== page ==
How to mount Amazon S3 bucket with Goofys?

While experimenting with s3fs I have also found out another tool written in go programming language that named Goofys. Like s3fs, this tool can also mount Amazon S3 bucket as a folder that can later be accessed just like any other local folder making accessing files in S3 bucket, backing up data or syncing files quite easy. Detailed installation manual for Goofys covers only Mac while Linux installation guide is basically non-existing, so this will be my guide on how to install Goofys and mount Amazon S3 bucket on an Ubuntu Linux. This has been tested on DigitalOcean droplet running a Ubuntu version 16.04.3 x64. If you’re also testing this out on a new VPS like me – make sure to execute apt-get update  before you start.

But why would anyone want to use Goofys if s3fs is working fine? Well, according to benchmarks available at Goofys github main reason you would like to use this is performance! Goofys is much faster than s3fs. For some operations Goofys is ten times faster than s3fs making it the right choice for situations when you need access to S3 to be really fast (or as close as it being just a folder on the same drive).

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Why .dev domains automatically redirect to HTTPS?

If you’re a web developer developing in local environment you most probably use .dev for projects you are working on. If you’re using Valet on Mac development is quite simple since every folder from your projects folder is instantly accessible in browser if you just enter folder name and add .dev. It works like magic without messing with any hosts files. It just works!

But then Google decided to complicate things a bit. First they have forced all .dev domains to use SSL. Since December 2017 Google Chrome version 63 started redirecting to all .dev domains to secure protocol replacing http:// with https:// in your urls without even asking you. The reason for that is maybe somehow related to fact that Google bought the .dev making it a legit gTLD. They don’t sell these (yet) and the use for this, and for more than 100 other gTLD Google now owns (including .app, .foo), is unknown but for sure it’s going to complicate lives of web developers.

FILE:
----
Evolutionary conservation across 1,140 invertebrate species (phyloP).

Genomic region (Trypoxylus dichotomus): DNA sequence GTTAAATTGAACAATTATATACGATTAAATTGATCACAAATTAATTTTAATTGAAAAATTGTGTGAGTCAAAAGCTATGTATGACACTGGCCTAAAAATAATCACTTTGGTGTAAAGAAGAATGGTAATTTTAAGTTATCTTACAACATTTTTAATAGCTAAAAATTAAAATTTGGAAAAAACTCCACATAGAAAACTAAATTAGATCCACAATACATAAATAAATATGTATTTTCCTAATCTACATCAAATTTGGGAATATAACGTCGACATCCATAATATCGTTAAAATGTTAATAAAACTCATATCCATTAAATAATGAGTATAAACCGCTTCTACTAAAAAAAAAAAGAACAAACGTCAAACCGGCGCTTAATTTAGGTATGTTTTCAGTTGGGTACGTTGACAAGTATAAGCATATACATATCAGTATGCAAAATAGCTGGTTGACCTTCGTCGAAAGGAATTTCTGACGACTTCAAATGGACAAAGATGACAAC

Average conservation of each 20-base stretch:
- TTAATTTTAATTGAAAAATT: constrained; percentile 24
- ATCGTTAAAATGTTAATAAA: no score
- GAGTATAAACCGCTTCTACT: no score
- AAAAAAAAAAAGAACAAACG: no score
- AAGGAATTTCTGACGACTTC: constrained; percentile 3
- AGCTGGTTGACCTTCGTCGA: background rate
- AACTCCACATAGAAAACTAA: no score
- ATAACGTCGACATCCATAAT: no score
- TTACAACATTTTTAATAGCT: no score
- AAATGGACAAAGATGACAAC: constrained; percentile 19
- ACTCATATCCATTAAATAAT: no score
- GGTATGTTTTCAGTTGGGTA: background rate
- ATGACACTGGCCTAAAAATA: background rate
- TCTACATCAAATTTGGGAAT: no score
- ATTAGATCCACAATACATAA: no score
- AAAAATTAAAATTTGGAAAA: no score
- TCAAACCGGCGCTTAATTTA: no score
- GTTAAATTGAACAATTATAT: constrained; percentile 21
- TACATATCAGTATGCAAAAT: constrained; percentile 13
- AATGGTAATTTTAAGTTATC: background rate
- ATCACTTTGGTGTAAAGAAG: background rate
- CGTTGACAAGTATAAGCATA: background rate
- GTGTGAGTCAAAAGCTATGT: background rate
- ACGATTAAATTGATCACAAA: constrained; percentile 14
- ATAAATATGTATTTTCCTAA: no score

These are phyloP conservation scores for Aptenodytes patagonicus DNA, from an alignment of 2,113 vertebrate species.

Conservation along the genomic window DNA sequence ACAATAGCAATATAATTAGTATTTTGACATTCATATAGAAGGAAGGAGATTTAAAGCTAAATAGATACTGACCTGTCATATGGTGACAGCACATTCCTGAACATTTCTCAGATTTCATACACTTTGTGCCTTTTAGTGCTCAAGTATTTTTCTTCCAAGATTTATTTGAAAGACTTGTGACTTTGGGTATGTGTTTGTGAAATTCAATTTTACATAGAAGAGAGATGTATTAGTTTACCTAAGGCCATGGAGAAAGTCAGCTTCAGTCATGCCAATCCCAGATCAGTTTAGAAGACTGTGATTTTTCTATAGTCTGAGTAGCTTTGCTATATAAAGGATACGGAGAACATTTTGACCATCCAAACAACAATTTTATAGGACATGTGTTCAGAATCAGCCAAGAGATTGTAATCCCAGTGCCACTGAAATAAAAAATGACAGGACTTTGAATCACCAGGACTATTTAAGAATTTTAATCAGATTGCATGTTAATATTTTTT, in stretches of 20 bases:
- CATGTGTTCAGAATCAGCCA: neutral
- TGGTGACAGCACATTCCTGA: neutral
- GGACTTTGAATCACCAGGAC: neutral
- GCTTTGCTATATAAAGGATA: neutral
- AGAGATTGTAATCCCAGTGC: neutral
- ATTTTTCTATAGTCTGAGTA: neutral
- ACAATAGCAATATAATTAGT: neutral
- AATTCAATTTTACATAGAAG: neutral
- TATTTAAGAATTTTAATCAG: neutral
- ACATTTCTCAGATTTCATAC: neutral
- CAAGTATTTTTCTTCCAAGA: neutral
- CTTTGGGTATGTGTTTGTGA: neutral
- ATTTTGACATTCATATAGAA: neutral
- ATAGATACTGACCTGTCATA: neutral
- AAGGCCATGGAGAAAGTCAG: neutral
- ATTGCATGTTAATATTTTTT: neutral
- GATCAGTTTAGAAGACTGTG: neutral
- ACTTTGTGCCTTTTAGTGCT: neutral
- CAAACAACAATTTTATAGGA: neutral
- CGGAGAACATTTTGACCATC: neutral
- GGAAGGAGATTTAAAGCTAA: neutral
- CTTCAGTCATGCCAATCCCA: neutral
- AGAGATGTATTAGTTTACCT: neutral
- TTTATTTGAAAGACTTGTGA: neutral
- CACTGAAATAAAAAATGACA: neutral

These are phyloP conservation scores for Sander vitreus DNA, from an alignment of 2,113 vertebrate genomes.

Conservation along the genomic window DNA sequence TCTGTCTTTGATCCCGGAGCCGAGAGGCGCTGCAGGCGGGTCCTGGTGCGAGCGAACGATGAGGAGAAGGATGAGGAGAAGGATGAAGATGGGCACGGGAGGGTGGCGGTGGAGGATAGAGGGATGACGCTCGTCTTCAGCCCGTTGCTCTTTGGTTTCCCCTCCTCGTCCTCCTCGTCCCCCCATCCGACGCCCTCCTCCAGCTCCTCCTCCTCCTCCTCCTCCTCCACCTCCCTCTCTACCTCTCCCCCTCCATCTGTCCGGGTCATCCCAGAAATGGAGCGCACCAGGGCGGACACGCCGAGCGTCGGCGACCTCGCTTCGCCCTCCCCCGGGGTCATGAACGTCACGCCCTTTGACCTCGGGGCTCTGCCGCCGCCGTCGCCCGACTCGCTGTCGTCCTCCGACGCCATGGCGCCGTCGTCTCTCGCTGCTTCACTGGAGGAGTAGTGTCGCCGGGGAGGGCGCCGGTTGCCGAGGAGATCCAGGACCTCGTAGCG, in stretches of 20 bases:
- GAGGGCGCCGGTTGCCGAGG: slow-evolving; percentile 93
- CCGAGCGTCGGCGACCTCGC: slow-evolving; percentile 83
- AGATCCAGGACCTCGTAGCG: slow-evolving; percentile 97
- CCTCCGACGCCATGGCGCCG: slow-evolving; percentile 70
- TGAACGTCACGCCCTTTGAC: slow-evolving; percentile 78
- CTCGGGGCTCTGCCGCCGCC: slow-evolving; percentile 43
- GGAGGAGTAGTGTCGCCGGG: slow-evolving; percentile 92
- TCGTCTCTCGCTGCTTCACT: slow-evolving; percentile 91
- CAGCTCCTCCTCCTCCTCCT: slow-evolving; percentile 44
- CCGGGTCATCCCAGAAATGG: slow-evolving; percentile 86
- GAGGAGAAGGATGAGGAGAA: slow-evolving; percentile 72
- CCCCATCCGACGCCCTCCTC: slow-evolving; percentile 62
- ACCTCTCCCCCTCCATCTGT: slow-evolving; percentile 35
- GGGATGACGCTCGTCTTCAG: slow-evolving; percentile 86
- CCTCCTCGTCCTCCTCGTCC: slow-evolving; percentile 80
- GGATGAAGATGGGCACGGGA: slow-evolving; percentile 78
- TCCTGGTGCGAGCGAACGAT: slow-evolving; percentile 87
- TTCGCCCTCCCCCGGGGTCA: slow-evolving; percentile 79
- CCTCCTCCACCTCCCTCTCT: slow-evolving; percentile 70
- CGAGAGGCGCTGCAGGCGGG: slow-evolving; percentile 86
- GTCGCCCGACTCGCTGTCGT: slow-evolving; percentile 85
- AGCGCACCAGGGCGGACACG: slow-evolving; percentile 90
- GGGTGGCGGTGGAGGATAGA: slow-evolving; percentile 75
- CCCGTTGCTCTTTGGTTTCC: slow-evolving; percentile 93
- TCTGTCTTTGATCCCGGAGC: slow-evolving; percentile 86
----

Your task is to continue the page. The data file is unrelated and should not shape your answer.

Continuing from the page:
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How to DNS cache on Windows or macOS?

Almost all operating systems cache DNS records to improve the performance of applications and speed up internet access. Browsers do cache DNS records too and to flush these the easiest way is just to close the browser and start ti again. But sometimes there is a need to flush operating system DNS cache. Here’s how you can do that easily.

How to flush DNS cache on Windows XP / Windows Vista?

  • Step 1: Open the Command Prompt
    • Click on the Start Menu and click Run. Type in cmd and hit Enter.
  • Step 2: Flush DNS
    • Type ipconfig /flushdns and hit Enter.

 

How to flush DNS cache on Windows Vista or Windows 7?

  • Step 1: Open the Command Prompt
    • Click on the Start Menu and type cmd in the search bar and hit Enter.
  • Step 2: Flush DNS
    • Type ipconfig /flushdns and hit Enter.

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After upgrading mac from Sierra to High Sierra git no longer works

Recently I have upgraded your macOS on my MacBook Air from Sierra to High Sierra. After the update (that took some time to complete) everything seemed to be working fine… until I was about to do some more coding and have I tried to execute git. I’ve got this error:

xcrun: error: invalid active developer path (/Library/Developer/CommandLineTools), missing xcrun at: /Library/Developer/CommandLineTools/usr/bin/xcrun

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